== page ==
The bike race has delivered exceptional racing with eight winners in eight days of racing. Toby Price’s KTM took the prologue before Ricky Brabec won day 1 on his Honda and then Klein took Monday’s race to lead overall. Sanders won on Tuesday, as Joan Barreda’s Honda then took Wednesday ‘s win as Sanders led overall.
Adrien van Beveren won Day 6 as the consistent American Skyler Howes took the overall lead on his Husqvarna. His teammate Luciano Benavides took Friday’s win as Howes stayed ahead overall. Saturday’s bike race was cancelled, before Branch made it 8 out of 8. Klein moved a mere 40 seconds clear of Howes overall, with Benavides, Price, Quintanilla, and van Beveren within 5 minutes of the lead.
Michael Docherty got off to a flying start early in the week, mixing it up with the pros up front, before struggling a little on the tough third and fourth days. He regrouped and forged back to second among the rookies. A fired up Sunday run saw him back up front to end sixth as he climbed to a provisional 21st overall at the rest day.
Charan Moore took control of Malle Moto from the get-go, winning the no service class on the prologue and four of the first seven days to emerge a comfortable original leader on Friday before Saturday’s stage was cancelled. 33rd on Sunday, he won Malle Moto again to sit 31st overall. Ross Branch suffered a dreadful midweek, before winning on Sunday to claw back to 35th overall.
Although exhausted by Friday, amateur SA Malle Moto duo Stuart Gregory and Kirsten Landman starred throughout. They sit 10th and 12th in the no service class, and 68th and 77th overall. Rookie Stevan Wilken had a clean run until a fall on Friday, but he bounced back to 80th overall.
Dakar has also been cruel to the bikers. 2022 winner Sam Sunderland and SA amateur Bradley Cox crashed out on Day 1. Sunday winner Brabec went out Monday and Hero rider Joaquim Rodriguez was one of ten bike retirements on Thursday. Sherco pro Rui Goncalves went out Friday, while Dakar has not been kind to troubled Hero duo Branch and Seb Bühler, among others.
EPIC ACTION IN ALL DAKAR CLASSES
Elsewhere, Christina Gutierrez Herrero took the T3 side-by-side prototype prologue. Red Bull teammates Francisco Lopez Contardo won Day 2, Mitch Guthrie day 3 and Austin Jones day 4. Guthrie won Thursday, and Seth Quintero Friday before Guilaume de Mevius broke the Red Bull stranglehold on Friday. Guthrie took a third win on Saturday and Joao Ferreira took the Sunday win.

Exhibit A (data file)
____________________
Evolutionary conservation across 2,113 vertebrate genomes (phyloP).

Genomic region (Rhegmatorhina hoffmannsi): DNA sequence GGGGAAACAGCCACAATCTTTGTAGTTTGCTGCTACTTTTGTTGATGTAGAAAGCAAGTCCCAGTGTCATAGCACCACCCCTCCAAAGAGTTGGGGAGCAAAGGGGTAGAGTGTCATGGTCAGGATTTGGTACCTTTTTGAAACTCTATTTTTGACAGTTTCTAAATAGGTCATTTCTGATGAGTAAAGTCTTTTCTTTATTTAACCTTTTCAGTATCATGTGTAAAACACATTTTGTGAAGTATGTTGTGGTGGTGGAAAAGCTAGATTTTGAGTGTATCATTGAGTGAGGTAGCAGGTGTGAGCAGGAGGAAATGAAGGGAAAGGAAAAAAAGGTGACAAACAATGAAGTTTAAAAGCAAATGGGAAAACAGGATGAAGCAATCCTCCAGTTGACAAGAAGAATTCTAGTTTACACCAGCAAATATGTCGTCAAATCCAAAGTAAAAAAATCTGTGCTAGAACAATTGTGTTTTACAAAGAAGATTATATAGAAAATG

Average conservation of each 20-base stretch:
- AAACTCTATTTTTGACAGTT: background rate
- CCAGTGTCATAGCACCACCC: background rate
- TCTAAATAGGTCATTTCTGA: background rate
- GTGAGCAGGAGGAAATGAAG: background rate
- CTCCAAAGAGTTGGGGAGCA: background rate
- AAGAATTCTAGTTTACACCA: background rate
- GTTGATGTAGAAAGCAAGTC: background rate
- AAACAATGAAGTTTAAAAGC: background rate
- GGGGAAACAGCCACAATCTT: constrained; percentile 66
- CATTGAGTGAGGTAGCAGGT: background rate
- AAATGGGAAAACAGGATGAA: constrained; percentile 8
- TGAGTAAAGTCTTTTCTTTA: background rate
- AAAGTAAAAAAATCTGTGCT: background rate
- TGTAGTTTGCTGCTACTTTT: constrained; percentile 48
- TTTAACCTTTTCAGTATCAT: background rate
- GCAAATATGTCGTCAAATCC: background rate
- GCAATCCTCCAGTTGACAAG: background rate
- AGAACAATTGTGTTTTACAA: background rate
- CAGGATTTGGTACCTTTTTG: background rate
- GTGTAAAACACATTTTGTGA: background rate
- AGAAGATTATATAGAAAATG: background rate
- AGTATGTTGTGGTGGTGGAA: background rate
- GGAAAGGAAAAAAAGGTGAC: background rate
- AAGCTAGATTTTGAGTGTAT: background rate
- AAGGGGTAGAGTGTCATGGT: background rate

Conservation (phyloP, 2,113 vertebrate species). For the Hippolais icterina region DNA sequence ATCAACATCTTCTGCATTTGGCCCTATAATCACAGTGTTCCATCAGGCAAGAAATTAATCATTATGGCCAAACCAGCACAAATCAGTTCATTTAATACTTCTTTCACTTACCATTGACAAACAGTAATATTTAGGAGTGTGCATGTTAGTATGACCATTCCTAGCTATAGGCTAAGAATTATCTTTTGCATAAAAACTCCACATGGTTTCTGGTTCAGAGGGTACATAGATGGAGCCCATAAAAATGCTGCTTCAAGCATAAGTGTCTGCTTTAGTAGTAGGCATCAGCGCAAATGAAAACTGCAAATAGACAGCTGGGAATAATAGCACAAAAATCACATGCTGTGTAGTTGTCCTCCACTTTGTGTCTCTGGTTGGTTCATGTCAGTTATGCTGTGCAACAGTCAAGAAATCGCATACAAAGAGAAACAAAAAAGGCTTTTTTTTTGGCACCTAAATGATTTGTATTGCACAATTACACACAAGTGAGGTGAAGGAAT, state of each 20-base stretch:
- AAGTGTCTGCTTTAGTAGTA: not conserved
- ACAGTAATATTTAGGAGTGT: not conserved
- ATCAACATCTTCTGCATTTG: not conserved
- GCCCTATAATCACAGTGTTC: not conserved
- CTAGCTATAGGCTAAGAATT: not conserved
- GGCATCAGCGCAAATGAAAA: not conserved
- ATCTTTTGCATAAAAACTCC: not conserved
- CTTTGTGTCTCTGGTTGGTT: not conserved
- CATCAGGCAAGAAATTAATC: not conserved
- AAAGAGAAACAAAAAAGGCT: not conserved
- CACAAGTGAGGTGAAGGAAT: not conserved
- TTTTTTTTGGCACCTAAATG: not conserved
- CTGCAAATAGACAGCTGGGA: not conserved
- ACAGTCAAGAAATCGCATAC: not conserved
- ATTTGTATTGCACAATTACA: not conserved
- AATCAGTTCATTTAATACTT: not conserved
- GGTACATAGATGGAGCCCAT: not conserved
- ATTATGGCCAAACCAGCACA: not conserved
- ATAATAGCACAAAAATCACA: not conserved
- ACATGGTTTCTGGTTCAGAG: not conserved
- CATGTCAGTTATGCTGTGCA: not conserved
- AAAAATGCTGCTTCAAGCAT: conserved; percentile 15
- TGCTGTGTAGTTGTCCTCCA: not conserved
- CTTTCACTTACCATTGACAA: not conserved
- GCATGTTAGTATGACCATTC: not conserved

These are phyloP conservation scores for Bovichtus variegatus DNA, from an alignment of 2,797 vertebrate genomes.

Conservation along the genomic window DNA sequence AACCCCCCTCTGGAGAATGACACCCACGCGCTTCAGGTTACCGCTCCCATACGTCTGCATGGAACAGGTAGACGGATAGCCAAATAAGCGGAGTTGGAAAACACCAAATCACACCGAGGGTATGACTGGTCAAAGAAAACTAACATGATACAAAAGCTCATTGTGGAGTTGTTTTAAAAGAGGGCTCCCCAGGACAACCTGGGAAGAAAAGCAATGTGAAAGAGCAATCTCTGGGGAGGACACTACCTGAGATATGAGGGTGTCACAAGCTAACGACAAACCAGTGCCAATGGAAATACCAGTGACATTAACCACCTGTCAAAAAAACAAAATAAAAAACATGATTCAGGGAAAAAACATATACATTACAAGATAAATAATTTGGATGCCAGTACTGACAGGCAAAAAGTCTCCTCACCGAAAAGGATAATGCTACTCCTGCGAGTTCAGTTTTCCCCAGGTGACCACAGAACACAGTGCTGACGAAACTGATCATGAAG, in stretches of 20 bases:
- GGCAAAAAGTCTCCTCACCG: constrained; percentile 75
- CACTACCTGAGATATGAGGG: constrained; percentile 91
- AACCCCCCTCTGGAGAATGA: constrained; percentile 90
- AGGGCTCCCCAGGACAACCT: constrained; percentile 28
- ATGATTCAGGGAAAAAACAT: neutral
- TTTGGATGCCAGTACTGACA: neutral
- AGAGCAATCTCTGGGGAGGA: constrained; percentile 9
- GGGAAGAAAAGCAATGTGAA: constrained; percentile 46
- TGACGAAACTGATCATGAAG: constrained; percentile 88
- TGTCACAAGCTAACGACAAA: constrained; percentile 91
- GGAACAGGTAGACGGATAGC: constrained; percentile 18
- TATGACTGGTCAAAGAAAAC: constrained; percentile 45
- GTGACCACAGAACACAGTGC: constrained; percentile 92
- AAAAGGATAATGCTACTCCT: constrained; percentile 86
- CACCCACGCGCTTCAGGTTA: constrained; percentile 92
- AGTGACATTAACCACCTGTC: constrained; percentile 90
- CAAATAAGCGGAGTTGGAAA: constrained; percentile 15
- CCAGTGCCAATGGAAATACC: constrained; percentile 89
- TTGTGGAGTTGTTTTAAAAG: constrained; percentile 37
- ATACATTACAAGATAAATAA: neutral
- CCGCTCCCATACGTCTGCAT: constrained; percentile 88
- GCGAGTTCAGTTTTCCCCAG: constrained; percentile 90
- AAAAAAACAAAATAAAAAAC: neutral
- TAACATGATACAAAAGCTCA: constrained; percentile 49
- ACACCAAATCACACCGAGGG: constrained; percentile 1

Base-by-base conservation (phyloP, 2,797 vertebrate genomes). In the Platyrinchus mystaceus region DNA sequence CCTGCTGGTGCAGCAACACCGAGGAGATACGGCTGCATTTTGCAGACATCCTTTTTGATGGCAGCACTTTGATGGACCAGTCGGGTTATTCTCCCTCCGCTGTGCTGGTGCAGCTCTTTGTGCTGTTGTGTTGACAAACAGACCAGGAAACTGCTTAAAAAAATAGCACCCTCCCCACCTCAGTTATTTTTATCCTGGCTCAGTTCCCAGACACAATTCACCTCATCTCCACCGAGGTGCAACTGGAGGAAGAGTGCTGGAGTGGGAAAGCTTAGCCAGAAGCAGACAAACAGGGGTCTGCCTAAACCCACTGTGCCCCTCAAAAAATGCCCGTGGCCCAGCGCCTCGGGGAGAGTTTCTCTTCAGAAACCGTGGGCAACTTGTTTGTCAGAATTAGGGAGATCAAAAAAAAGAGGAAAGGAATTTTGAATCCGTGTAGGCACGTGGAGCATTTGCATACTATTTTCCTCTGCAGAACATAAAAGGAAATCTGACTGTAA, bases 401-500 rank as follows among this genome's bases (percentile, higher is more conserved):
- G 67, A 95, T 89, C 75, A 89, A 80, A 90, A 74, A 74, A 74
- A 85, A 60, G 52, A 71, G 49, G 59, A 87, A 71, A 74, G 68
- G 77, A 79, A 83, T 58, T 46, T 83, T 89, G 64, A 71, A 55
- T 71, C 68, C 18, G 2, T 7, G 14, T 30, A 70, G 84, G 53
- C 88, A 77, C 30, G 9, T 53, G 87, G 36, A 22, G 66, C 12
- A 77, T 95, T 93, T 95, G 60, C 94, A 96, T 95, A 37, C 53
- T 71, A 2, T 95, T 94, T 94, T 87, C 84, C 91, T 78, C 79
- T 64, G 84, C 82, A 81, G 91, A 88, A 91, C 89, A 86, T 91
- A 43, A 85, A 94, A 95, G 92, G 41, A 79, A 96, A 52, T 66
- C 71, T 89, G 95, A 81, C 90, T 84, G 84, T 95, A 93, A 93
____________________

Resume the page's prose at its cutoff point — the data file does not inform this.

Overall, de Mevius and Francois Casalet’s GR Racing leads a Red Bull throng of Jones, Quintero and Contardo after form man Guthrie fell well down after several issues. 7th placed South African crew Eben Basson and Abertus Pienaar enjoyed a strong week to lead the T3 rookies in their GR Rally, with compatriots Geoff Minnitt and Gerhard Snyman 14th in their HBE Can Am.
Rokas Baciuska leads Marek and Eryk Goczal in the T4 side-by-sides. Baciuska won the prologue before teen sensation Eryk Goczal took Day 1 and dad Marek Goczal won Day 2. Cristian Batista won Tuesday, Eryk Goczal Wednesday, and Baciuska took Thursday’s stage. Marek won Friday, Baciuska Saturday, and Jeremias Gonzalez on Sunday. Mozambican Paulo Oliveira and Miguel Alberty sit 26th overall.
Dominant throughout the early days, Frenchman Alexandre Giroud took control of the quads. He then rolled back the throttle to control the pace over Pablo Copetti, Friday winner Moreno Flores, Saturday and Sunday winner Manuel Andujar, and rookie Juraj Varga overall.
Ales Loprais, Petr Pokora and Jaroslav Valr’s Praga leads the trucks overall from Martin van den Brink and Janus van Kasteren’s Ivecos. Martin Macik’s Iveco took the Prologue and Day 1 before Loprais won on Monday. Gert Huznik’s Iveco won on Tuesday before retiring on Wednesday when Macik won again. Loprais, van den Brink, van Kasteren and Macik took the next four stage wins
Monday’s rest day will bring a much needed recharge to the four-wheeler crews after eight gruelling days of racing, while the bikers will enjoy their second day off in three. The action resumes on Tuesday with a rather different and mainly gravel 358 km long track. Tuesday’s stage will be the ninth of 14 stages to Haradh, where a few dunes will test crews toward the finish.
Words: Motorsport Media